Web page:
Suspension is independent all around and that gives the NX excellent grip. It holds the line around a descending-radius cloverleaf even when pushed, and transitions from grip to no grip predictably without the squirrelyness of some other crossovers. Best of all, it feels as though there is very little chassis flex.
The only sour bits are very minor: Toyota and Lexus touch sensors for the keyless entry are often rendered in inoperable by gloves, meaning you have to take your glove off to unlock or lock the door. Kinda defeats the purpose of keyless entry. In the NX, the optional head’s-up display projects a handy display of speed on the windscreen: the only problem is the cover is laid on top like an afterthought. Perhaps in future models this could be addressed.
The NX 200t quickly became my favourite little crossover. It’s fun, nimble and luxurious.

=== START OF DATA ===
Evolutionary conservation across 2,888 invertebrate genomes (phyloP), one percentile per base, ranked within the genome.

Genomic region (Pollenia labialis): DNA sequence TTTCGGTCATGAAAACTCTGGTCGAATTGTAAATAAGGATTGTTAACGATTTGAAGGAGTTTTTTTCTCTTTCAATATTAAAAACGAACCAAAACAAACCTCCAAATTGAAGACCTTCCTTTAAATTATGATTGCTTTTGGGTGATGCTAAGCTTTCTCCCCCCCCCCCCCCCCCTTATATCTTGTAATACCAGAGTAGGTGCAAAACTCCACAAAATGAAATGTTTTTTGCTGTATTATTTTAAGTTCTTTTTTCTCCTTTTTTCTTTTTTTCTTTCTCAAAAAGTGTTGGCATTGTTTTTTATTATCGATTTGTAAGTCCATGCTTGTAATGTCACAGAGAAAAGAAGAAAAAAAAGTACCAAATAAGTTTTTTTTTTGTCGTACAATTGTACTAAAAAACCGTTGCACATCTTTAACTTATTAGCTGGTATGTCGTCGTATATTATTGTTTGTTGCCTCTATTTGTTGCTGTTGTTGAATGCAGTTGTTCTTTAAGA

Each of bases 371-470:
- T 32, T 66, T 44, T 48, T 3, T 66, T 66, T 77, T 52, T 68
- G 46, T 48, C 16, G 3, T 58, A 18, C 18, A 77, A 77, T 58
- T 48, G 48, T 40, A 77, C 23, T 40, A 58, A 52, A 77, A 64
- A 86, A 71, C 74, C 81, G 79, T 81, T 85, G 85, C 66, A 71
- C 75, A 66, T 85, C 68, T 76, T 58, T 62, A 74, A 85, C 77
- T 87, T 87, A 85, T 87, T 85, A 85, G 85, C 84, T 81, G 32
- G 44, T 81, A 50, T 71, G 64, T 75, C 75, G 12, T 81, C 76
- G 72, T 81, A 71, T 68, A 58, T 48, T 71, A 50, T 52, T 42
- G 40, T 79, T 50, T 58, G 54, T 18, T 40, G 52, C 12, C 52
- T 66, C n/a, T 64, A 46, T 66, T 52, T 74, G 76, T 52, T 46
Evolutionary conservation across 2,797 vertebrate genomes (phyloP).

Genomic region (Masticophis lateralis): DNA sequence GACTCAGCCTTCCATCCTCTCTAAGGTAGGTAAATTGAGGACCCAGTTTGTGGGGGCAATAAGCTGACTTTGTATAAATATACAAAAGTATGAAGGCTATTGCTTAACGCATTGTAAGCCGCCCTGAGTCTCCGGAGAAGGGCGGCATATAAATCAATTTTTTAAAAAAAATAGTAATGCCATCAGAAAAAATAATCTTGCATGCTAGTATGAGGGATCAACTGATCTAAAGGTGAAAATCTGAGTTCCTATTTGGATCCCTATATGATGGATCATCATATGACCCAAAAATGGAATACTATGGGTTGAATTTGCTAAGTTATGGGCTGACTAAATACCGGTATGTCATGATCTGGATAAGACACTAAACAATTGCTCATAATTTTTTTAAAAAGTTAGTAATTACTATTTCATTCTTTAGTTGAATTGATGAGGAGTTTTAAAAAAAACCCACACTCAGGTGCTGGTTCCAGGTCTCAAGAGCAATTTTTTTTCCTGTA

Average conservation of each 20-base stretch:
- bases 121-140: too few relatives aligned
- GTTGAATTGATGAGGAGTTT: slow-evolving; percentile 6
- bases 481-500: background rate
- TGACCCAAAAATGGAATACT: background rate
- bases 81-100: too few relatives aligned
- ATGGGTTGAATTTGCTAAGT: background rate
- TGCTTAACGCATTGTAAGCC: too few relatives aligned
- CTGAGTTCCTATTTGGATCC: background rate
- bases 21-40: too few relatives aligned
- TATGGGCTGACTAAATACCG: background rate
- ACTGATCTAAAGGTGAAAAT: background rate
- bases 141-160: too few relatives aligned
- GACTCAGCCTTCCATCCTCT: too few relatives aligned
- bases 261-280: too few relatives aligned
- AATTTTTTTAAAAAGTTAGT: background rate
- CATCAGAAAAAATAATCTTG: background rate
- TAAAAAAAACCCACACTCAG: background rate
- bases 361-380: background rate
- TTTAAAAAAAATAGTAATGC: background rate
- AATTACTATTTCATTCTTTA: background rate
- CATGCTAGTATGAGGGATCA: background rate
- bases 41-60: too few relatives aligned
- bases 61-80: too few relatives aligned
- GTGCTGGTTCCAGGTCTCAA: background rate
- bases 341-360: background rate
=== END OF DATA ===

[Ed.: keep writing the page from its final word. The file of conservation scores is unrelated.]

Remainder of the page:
2015 Lexus NX 200T Gallery:
2015 Lexus NX 200T Specs:
Engine: 2.0-litre turbocharged inline four-cylinder
Power: 235 horsepower
Torque: 250 pound-feet
Transmission: six-speed automatic with optional paddle shifters
Brakes: four-wheel disc brakes
Steering: electric power-assist rack-and-pinion
Suspension: MacPherson struts (front); double-wishbone (rear)
Fuel economy, ratings (l/100km, city/highway): 10.8/8.8
Fuel economy, observed (l/100km): 11.2
Price: $41,450, starting MSRP.
How I’d order it: I’d stick with the gas model, but I’d upgrade not to the F Sport Series 2 on the tester, but rather to the Premium at $44,900. That adds a heated steering wheel, heated and ventilated front seats, driver seat memory, aluminum roof rails, compass, power liftgate, powered sunroof and memory mirrors with auto-dimming.